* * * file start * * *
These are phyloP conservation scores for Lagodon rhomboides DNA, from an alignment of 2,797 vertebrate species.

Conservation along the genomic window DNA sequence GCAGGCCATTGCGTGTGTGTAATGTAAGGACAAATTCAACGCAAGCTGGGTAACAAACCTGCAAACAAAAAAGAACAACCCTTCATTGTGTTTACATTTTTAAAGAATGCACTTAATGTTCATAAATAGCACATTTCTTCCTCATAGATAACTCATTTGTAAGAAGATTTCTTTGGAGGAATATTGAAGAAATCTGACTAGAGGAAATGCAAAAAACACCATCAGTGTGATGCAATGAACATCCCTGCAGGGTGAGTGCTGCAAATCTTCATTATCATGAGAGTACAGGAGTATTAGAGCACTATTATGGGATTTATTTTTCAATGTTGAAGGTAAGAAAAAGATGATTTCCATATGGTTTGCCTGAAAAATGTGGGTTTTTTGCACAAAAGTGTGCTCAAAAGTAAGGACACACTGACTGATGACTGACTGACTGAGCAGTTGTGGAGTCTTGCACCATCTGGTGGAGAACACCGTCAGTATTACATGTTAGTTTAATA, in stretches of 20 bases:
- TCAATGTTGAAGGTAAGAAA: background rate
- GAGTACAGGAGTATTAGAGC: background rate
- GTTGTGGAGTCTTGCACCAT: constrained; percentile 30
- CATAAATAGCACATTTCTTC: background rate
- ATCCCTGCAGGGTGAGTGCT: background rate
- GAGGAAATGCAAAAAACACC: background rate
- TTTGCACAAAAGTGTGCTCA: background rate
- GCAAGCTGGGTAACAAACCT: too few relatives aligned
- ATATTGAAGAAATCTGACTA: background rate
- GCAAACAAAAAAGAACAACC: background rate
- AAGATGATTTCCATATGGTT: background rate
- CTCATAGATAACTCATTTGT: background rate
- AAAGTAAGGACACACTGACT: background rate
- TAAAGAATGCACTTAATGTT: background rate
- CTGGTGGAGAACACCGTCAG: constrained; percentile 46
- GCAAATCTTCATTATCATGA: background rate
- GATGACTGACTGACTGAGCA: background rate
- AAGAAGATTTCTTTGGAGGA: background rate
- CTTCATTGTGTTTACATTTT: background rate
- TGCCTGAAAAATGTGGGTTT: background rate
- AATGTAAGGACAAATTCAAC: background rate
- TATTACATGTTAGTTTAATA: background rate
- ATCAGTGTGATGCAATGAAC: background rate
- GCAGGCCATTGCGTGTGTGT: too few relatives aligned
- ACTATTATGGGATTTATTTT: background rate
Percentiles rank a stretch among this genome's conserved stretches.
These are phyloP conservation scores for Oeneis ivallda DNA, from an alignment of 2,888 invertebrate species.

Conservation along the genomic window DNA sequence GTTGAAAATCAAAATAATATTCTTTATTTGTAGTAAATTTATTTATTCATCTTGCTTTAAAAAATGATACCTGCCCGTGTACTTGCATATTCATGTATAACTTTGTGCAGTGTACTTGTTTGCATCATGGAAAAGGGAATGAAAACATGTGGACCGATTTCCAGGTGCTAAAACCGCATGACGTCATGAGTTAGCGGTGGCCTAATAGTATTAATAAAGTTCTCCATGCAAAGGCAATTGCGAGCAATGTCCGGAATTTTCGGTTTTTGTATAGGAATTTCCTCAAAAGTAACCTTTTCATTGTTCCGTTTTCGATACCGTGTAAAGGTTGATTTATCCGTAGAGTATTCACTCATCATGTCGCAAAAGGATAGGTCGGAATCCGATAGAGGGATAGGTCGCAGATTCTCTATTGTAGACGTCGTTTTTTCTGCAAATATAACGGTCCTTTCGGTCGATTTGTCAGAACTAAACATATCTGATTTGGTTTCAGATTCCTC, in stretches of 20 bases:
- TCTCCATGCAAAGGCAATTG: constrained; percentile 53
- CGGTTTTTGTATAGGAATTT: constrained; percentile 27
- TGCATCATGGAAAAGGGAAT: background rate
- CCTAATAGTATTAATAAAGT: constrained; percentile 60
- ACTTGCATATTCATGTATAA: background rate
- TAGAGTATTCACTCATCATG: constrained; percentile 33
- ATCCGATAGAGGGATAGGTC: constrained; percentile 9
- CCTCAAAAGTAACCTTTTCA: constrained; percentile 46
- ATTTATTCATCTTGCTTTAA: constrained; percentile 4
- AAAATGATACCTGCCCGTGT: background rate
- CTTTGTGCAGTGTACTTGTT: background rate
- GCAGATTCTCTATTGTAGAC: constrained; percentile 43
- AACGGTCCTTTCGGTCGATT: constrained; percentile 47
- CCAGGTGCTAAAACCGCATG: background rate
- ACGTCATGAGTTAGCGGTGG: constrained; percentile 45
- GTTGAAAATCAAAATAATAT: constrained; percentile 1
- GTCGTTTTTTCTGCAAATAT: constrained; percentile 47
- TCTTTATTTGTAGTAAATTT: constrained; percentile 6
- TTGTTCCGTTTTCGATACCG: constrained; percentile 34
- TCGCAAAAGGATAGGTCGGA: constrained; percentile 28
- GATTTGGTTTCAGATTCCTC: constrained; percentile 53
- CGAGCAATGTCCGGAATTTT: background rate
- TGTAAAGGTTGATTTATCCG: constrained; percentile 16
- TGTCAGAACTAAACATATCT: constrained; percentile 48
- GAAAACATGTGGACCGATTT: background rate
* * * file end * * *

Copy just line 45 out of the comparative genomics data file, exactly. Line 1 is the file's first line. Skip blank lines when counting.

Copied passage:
- ACGTCATGAGTTAGCGGTGG: constrained; percentile 45